Charming my Fleas is Boyan Papazov's last play and one of his best. In fact, it is one of the best Bulgarian plays written in recent years. The language of the characters of the social margin is rich, down-to-earth, physiological, esoteric, hyperrealistic, image-obsessed, agile, flexible. Performative. Playing on the scene of imagination, if read as a text. Keeping its plentiful literary aspects, if staged. It is deeply rooted in the archetypes of Bulgarian literature and drama. It desperately reaches for someone out there. Someone who might listen or understand. But where is s/he? This simple at first sight question remains unanswered. We can detect it in some other texts by Boyan Papazov like Nadezhda the Blind, for instance: " Words can't burn in fire. (…) We shouldn't keep silent. Some day they'll hear us." In Charming my Fleas this is exactly the main question, crucified on its own dramatic intensity. In the end Tanurko's soul, looking from high above at the people, crawling on the earth like fleas, utters sadly: "Good Lord, nobody ever gets heard! They are charming their fleas, just mumbling, and nobody cares what the next person is mumbling to his fleas." The familiar echo of existentialism and the no less familiar bitterness of "uninstructive" History are easily recognisable in the closed circle of living and speaking, reproduced by each member of Tanurko's family. There is also one of the key themes of Bulgarian literature, recurring in the works of our best writers: the intrinsic loneliness, reticence and even hostility to the words/experience/life of the Other inside the otherwise healthy Bulgarian patriarchal family.

   Needless to say, Boyan Papazov's text is open to different plains of reading. It can be read even as an answer to, or interpretation of, some basic Bulgarian drama plots, like that of Boryana by Yovkov, for instance. Tanurko, just like the character in Boryana, is squatting dog-like over his stolen, sinful gold, but he lacks the possibility of hope which Yovkov opens with Boryana's entrance. Boryana, like most of Yovkov's female personae, is a transgressive image. She is the hope for change in the status quo, not the blind, but the poetic hope, capable of giving birth to something new and different. Boyan Papazov instead gets the souls of his characters on stage, hovering there in the beyond, watching the people down whirling like dervishes in the orbits of their lives. Thus he trusts his hope to the still unfathomed and mysterious way of human life, to Lazar who begets a son.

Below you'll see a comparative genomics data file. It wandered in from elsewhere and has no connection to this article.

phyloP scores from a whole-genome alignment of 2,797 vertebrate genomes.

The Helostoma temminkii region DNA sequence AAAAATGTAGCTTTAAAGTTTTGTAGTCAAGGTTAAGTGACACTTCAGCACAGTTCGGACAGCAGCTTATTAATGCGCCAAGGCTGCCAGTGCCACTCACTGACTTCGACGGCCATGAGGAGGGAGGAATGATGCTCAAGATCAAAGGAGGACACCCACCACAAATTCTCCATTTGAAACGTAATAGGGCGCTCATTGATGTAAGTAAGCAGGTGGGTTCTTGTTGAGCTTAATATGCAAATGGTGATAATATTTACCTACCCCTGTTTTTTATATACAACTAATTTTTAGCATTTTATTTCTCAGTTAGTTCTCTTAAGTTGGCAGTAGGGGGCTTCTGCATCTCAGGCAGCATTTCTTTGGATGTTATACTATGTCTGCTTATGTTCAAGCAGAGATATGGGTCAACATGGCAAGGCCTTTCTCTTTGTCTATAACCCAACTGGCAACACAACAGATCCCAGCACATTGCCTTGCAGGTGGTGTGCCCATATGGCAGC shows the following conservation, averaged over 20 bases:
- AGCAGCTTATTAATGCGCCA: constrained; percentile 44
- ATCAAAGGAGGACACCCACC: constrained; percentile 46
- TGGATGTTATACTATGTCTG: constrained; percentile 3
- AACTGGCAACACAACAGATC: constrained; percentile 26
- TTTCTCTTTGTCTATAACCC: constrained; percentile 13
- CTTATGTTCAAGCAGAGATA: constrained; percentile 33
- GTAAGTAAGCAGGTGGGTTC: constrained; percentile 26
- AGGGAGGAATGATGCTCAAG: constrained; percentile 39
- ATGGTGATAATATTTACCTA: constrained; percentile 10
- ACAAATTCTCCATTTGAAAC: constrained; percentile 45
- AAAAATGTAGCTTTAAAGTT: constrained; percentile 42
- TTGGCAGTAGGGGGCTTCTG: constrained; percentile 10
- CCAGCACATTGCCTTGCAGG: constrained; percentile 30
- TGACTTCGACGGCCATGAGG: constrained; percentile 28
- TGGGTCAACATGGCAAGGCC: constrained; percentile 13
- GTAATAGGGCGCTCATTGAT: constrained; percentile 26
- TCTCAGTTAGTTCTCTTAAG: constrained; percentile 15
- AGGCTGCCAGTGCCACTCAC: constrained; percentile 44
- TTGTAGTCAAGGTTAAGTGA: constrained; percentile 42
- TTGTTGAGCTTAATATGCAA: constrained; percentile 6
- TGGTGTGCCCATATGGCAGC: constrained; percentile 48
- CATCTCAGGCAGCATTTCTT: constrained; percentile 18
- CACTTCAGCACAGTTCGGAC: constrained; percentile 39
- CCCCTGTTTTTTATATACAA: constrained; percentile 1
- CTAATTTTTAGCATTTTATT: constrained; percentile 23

Boyan Papazov defines Charming my Fleas as "mystic tragicomedy". Krikor Azaryan's interpretation sheds some of the mysticism, although the visual environment and the stage second level are supposed to add mysticism to "the theatre of life going on down there" inside the "windows" opened for each of the characters. I can imagine how difficult the staging of this text is. Krikor Azaryan has found one of the most feasible, successful and cautious approaches towards it. He has placed the monologues of this family, broken up and scattered during the second half of the 20th C, an ethnic mix of Bulgarians, Gypsies, Armenians, etc., a peripheral bunch of individuals, within the symmetry of the "talking" family tree. Unlike the play, its stage version begins with the monologue of the Grandfather (the Father Figure) Avram Tanurkov (Vasil Mihailov, who muffles away half of the text) and ends with the monologue of the Grandmother (the Mother Figure) Spasia . The director places each character in the clear contours of his/her individuality, carrying the imprint of experience along the road of personal biography. This approach, on the one hand, perhaps partly infringes on the metaphysical plane of the text, yet on the other hand succeeds in turning it into a spectacle with real-life people, giving the actors the rare opportunity to build vivid stage characters. This opportunity is best "utilized" by Meglena Karalambova (Spasia), Kamen Donev (Zarko) and Deyan Donkov (Lazar). The larger-than-life characterizing gestures (both intonational and physical) inherently carry the potential of "comedy". Along with it Krikor Azaryan has smuggled in more drama than tragedy. He treats the bruised people of Boyan Papazov with benevolence, affection and sadness. Which is some consolation at least - not only for them, but also for all of us, mumbling to our fleas.